• Posted by Califia Suntree on November 24th, 2010, 8:53 AM

    Happy day-before-Thanksgiving, America’s biggest grocery shopping/travel torture day! We should start calling it Black Wednesday, shouldn’t we? For everyone’s mood? Anyway, Thanksgiving is one of my favorite holidays in part because it’s secular and specific to our country—as a nonreligious person, it’s nice to feel part of something—and in part because it’s all about cooking and eating. (OK, and family and gratitude and la la la.) As everyone heads out to shop for tomorrow’s dinner, here are some tips to keep you from breaking the bank and still feed your loved ones to the point of near coma, like the Pilgrims intended:

    * Stick to the basics. Let’s call them “classics,” which everyone loves. No needs or really even wants a complex, gourmet turkey day. And the core dishes are the very definition of thrift: a whole turkey, sweet potatoes or mashed potatoes, stuffing, a seasonal veg (try long-cooked greens or a salad with seasonal fruits and nuts), maybe a squash casserole, homemade pie. Keep the porcini gravy, porcetta-wrapped whatever, microgreens, and other fripperies for another day.

    * Avoid storebought anything. The only things you should be buying for the meal are the raw ingredients. Use stale bread for the stuffing, make your own pie crust, and don’t buy premade sides. You are allowed to buy canned pumpkin because it’s usually more economical than buying and roasting whole pumpkins (if you can find ’em!). It’s your time or your money, babe!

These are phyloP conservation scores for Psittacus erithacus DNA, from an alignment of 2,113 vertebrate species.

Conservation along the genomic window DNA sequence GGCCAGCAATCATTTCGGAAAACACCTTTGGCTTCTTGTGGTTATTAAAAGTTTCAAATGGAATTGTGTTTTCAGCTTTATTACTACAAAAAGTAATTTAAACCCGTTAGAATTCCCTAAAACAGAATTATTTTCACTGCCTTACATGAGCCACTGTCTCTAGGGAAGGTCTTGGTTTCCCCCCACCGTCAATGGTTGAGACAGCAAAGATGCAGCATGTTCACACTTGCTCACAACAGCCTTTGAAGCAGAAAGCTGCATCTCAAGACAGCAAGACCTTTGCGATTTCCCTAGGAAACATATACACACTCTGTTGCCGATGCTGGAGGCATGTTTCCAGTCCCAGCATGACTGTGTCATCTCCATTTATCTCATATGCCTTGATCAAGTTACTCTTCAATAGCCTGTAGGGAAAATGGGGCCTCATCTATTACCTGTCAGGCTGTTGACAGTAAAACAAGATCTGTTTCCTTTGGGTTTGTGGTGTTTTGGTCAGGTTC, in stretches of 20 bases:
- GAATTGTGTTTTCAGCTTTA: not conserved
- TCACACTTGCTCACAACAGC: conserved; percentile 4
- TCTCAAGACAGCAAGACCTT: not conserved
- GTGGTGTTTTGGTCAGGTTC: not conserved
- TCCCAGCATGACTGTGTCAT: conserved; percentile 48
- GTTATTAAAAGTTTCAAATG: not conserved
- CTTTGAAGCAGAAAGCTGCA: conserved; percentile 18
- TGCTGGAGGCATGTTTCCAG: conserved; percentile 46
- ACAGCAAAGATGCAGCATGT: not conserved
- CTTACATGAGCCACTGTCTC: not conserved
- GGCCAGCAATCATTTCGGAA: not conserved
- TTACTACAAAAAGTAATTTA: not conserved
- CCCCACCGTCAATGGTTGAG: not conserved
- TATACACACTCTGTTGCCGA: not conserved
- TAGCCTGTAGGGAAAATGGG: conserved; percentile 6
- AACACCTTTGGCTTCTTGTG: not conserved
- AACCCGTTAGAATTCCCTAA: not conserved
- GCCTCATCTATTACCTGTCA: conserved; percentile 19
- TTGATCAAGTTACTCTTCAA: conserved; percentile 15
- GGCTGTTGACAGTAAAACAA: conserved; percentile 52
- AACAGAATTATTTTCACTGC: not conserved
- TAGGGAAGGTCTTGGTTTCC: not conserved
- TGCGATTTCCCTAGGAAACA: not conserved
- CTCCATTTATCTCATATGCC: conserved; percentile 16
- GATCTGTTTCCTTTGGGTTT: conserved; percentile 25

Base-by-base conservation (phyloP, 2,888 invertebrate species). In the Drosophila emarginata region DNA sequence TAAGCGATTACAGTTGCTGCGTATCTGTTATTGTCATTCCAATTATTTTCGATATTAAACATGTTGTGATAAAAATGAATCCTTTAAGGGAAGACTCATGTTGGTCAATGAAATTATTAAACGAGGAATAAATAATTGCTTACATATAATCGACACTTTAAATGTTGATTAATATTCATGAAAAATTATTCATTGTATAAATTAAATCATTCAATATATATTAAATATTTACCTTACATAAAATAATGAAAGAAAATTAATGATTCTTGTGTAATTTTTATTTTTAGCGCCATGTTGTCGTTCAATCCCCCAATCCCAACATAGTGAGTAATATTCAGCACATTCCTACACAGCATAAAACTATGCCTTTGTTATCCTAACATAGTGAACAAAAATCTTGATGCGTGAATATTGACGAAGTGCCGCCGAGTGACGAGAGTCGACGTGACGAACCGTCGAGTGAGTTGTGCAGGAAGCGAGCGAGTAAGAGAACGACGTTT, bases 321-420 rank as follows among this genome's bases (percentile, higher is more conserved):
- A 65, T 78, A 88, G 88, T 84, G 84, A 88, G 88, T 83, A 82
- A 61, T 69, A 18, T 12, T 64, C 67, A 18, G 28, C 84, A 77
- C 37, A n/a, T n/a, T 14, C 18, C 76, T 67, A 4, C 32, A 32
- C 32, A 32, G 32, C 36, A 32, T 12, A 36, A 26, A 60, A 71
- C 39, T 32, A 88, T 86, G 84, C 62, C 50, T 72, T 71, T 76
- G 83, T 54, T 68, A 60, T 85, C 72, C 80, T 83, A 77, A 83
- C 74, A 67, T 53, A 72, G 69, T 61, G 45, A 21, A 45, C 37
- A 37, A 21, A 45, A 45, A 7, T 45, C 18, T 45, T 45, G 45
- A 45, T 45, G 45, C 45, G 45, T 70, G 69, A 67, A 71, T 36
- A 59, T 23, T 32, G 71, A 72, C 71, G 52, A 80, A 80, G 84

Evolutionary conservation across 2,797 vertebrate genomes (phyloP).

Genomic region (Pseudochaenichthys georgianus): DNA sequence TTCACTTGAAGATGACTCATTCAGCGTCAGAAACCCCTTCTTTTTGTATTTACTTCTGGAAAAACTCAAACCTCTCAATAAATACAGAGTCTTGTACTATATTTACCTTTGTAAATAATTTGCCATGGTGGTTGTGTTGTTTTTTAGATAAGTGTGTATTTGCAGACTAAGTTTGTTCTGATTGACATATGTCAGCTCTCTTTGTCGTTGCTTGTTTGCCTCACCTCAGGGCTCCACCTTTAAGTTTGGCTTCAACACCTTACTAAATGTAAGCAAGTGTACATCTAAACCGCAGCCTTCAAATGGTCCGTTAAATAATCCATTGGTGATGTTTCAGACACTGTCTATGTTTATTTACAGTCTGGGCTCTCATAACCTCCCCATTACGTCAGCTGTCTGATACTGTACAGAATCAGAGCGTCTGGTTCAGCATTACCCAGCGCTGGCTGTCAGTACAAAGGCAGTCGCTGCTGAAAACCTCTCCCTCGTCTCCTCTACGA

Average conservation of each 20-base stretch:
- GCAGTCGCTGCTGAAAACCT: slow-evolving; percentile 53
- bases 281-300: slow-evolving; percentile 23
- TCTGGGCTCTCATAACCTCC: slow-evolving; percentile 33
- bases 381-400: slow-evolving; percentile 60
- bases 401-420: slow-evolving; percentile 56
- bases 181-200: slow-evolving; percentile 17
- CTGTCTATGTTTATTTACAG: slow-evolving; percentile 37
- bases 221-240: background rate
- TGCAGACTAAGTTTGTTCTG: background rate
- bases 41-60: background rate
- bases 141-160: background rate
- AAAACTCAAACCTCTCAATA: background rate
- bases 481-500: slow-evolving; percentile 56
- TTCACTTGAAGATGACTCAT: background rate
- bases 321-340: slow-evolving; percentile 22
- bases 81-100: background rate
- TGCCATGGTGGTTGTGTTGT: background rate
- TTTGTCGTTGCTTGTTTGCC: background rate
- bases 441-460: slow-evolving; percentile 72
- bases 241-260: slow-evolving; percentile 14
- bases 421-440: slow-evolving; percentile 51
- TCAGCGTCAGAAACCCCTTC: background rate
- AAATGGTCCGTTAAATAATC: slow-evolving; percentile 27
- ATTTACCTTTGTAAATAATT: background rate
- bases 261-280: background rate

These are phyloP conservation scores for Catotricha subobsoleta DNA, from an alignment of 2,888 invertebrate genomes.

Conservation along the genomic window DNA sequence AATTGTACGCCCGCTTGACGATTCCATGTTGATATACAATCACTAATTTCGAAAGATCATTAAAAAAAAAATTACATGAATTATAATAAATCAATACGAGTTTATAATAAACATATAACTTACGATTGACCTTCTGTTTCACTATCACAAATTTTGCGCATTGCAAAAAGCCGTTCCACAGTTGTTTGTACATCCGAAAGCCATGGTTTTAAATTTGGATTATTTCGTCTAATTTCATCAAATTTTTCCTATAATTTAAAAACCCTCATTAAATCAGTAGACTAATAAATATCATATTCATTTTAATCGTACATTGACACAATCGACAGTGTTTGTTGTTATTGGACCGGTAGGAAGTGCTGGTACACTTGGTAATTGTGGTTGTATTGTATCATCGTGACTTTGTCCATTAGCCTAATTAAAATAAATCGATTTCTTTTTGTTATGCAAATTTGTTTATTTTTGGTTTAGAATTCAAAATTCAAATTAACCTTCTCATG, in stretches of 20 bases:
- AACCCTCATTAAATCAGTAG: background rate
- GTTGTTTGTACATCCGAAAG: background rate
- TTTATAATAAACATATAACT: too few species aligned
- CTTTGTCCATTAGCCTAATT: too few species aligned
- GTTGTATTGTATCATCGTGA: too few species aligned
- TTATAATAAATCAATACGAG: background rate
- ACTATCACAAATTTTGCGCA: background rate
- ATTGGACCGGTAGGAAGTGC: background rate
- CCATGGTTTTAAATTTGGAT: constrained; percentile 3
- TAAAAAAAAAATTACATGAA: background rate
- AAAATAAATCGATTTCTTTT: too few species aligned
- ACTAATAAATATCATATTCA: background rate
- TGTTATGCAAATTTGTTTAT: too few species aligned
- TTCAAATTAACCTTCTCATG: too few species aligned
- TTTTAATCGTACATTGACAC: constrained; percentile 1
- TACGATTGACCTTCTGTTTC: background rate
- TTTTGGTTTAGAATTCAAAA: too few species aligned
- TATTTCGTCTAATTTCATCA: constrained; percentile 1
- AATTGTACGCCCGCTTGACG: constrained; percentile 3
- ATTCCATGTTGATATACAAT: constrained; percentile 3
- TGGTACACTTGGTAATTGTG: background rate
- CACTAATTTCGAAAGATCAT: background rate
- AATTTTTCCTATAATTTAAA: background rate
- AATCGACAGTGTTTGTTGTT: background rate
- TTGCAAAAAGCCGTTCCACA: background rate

* Stay seasonal. Lucky for our wallets, Thanksgiving classics are not only inherently thrifty, but obviously seasonal. So don’t go spending where you don’t have to on berries, fresh corn or tomatoes, and asparagus. Think winter squash, root vegetables, sturdy greens, mushrooms.

    * Use your leftovers. Before you pass out on Thursday (even if it’s at 6pm), carve the meat off the turkey and give it to guests to take home, refrigerate it, freeze it, whatever you need to do. Then either get the carcass straight in a stock pot with peppercorns, an onion and carrots and start simmering, or break the carcass between a couple freezer bags and freeze for another day. Point is: make broth. Properly store all your leftovers and you will have delicious dishes for days: turkey sandwiches with cranberry and mustard; leftover sweet potato biscuits; a savory leftover-stuffing strata. Just remember to serve the strata for brunch Saturday, not Friday—it can be hard to face stuffing two meals in a row.

Comments

  1. November 24th, 2010 at 6:52 pm
    Marici

    I love Thanksgiving because it reminds me of happy times with you.

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